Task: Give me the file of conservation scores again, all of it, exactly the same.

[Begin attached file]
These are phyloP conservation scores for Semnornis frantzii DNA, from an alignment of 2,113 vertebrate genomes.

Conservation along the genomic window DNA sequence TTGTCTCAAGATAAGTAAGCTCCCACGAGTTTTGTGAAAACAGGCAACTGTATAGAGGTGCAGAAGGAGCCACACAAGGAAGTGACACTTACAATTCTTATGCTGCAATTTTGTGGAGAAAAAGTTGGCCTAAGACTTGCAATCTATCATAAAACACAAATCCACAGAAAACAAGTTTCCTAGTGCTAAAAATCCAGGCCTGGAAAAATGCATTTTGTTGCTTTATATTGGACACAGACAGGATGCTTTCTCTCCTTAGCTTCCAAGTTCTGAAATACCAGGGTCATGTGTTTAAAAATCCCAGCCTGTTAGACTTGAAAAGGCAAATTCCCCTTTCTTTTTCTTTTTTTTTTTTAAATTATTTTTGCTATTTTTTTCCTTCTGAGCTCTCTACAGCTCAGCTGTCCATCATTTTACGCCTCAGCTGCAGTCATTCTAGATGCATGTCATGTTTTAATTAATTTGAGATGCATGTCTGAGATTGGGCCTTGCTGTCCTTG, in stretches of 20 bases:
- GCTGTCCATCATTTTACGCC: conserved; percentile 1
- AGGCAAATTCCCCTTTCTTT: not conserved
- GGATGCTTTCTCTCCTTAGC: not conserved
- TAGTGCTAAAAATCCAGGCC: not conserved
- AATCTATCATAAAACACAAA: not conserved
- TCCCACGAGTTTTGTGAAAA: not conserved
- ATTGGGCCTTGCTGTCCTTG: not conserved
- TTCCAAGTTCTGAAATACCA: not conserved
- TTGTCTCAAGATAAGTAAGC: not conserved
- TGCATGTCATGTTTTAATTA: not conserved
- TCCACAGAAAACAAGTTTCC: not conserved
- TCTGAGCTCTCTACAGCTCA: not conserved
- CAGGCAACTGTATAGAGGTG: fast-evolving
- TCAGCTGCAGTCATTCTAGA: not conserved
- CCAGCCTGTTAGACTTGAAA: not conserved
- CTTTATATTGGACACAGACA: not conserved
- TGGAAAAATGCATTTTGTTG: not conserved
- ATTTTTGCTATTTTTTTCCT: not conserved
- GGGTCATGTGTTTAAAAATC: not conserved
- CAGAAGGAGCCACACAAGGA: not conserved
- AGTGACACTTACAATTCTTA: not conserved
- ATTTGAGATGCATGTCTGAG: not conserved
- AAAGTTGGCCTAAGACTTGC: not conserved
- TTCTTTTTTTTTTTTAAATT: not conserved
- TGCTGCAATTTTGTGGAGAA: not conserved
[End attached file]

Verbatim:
These are phyloP conservation scores for Semnornis frantzii DNA, from an alignment of 2,113 vertebrate genomes.

Conservation along the genomic window DNA sequence TTGTCTCAAGATAAGTAAGCTCCCACGAGTTTTGTGAAAACAGGCAACTGTATAGAGGTGCAGAAGGAGCCACACAAGGAAGTGACACTTACAATTCTTATGCTGCAATTTTGTGGAGAAAAAGTTGGCCTAAGACTTGCAATCTATCATAAAACACAAATCCACAGAAAACAAGTTTCCTAGTGCTAAAAATCCAGGCCTGGAAAAATGCATTTTGTTGCTTTATATTGGACACAGACAGGATGCTTTCTCTCCTTAGCTTCCAAGTTCTGAAATACCAGGGTCATGTGTTTAAAAATCCCAGCCTGTTAGACTTGAAAAGGCAAATTCCCCTTTCTTTTTCTTTTTTTTTTTTAAATTATTTTTGCTATTTTTTTCCTTCTGAGCTCTCTACAGCTCAGCTGTCCATCATTTTACGCCTCAGCTGCAGTCATTCTAGATGCATGTCATGTTTTAATTAATTTGAGATGCATGTCTGAGATTGGGCCTTGCTGTCCTTG, in stretches of 20 bases:
- GCTGTCCATCATTTTACGCC: conserved; percentile 1
- AGGCAAATTCCCCTTTCTTT: not conserved
- GGATGCTTTCTCTCCTTAGC: not conserved
- TAGTGCTAAAAATCCAGGCC: not conserved
- AATCTATCATAAAACACAAA: not conserved
- TCCCACGAGTTTTGTGAAAA: not conserved
- ATTGGGCCTTGCTGTCCTTG: not conserved
- TTCCAAGTTCTGAAATACCA: not conserved
- TTGTCTCAAGATAAGTAAGC: not conserved
- TGCATGTCATGTTTTAATTA: not conserved
- TCCACAGAAAACAAGTTTCC: not conserved
- TCTGAGCTCTCTACAGCTCA: not conserved
- CAGGCAACTGTATAGAGGTG: fast-evolving
- TCAGCTGCAGTCATTCTAGA: not conserved
- CCAGCCTGTTAGACTTGAAA: not conserved
- CTTTATATTGGACACAGACA: not conserved
- TGGAAAAATGCATTTTGTTG: not conserved
- ATTTTTGCTATTTTTTTCCT: not conserved
- GGGTCATGTGTTTAAAAATC: not conserved
- CAGAAGGAGCCACACAAGGA: not conserved
- AGTGACACTTACAATTCTTA: not conserved
- ATTTGAGATGCATGTCTGAG: not conserved
- AAAGTTGGCCTAAGACTTGC: not conserved
- TTCTTTTTTTTTTTTAAATT: not conserved
- TGCTGCAATTTTGTGGAGAA: not conserved